This Week in Cybercrime: Student Expelled After Revealing Security Hole in College Computer System

 

Student Whistleblower Expelled

It was revealed this week that a computer science student in Canada was expelled in November after he discovered a security flaw in his college’s computer system that could have exposed the personal data of more than 250 000 students. Hamed Al-Khabaz and a classmate found the security hole—which would have let anyone querying the system to access every bit of personal information about students contained in the school’s records—while developing an app that would let students access their campus accounts from mobile devices. When Al-Khabaz and his partner reported the problem, Dawson College administrators and officials at Skytech Communications, the company that sold the computer system to the school, initially gave the students a pat on the head for a job well done. But when Al-Khabaz followed up two days later, using a scanning tool to see if the campus and corporate security teams had made good on their promise to fix the vulnerability in Skytech’s Omnivox system, the pat on the head quickly changed to a swift kick in the pants.

Al-Khabaz says that he received a threatening call from Edouard Taza, the president of Skytech, telling him that the scan was illegal and could get him tossed in jail for up to a year. With that threat in the air, Al-Khabaz signed a non-disclosure agreement making him legally bound to keep silent about the security problem, the subsequent scan, the threatening conversation, and the existence of the non-disclosure agreement. Immediately following that episode, Dawson College officials applied their own dose of shoe leather. The school brought him up on charges of “serious professional conduct,” and 14 of 15 computer science professors voted to expel him from the computer science program. Heaped on top of that was the order that he repay grants he received for his studies.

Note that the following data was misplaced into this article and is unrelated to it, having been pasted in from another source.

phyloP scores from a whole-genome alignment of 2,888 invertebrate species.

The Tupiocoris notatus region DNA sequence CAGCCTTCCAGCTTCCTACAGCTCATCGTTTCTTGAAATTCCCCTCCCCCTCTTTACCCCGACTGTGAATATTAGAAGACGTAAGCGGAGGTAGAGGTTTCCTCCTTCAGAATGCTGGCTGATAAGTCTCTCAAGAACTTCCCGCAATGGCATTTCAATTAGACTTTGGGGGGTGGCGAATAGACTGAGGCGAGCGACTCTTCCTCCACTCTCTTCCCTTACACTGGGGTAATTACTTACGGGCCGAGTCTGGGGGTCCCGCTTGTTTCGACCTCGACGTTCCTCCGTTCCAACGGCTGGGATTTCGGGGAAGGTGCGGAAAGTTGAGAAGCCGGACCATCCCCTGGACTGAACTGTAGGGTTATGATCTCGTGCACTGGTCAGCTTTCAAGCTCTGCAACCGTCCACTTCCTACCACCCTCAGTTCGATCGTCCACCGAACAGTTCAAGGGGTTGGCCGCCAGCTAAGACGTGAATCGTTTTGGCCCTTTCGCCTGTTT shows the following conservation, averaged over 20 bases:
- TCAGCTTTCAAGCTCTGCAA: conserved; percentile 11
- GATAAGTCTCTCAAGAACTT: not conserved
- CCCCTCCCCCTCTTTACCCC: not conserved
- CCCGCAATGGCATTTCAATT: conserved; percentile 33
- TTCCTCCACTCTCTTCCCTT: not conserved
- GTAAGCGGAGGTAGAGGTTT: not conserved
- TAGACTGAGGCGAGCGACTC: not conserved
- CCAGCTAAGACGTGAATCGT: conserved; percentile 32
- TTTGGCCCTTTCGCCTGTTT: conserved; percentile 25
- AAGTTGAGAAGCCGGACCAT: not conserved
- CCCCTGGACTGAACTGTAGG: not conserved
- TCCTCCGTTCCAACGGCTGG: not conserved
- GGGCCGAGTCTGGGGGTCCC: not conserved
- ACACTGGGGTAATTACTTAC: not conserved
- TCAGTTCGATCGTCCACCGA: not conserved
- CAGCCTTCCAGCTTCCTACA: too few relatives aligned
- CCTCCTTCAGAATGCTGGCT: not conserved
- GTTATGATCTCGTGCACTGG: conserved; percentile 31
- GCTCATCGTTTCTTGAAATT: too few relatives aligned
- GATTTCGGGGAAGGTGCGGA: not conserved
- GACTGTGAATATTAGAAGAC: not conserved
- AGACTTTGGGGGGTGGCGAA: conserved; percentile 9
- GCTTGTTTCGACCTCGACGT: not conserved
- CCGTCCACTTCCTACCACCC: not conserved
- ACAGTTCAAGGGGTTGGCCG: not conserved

In its defense, the school insists that the press has it all wrong. At a press conference on 22 January—after Al-Khabaz realized that he had very little left to lose by failing to abide by the terms of the non-disclosure agreement and went public with the details of the incident—school officials said the former student had “made an attempt to gain access to a range of systems” and that his activity constituted “a concerted set of attacks on a range of systems.”

An odd twist in the story is that although Dawson College refuses to readmit him, Skytech is one of a number of firms that have offered him a job.

The Downside of Logging Into Everything With One Password

Once again security has been sacrificed on the altar of ease of use. Twitter and Facebook, in an effort to put themselves at the center of Internet users’ online activity, allow their login credentials to be used as a kind of master key for granting access to third-party apps. And right on schedule, the unintended consequences have arrived.

Some apps, designed to automatically read from and write to a Twitter user’s timeline, see who he or she follows, and update the person’s profile, are supposed to do so only if given permission. But according to Cesar Cerrudo, a security researcher at IOActive, he recently discovered a flaw in Twitter’s code that let these third-party apps access Twitter users’ direct messages—which are supposed to be private—even when Twitter users had not agreed to give the apps that level of access.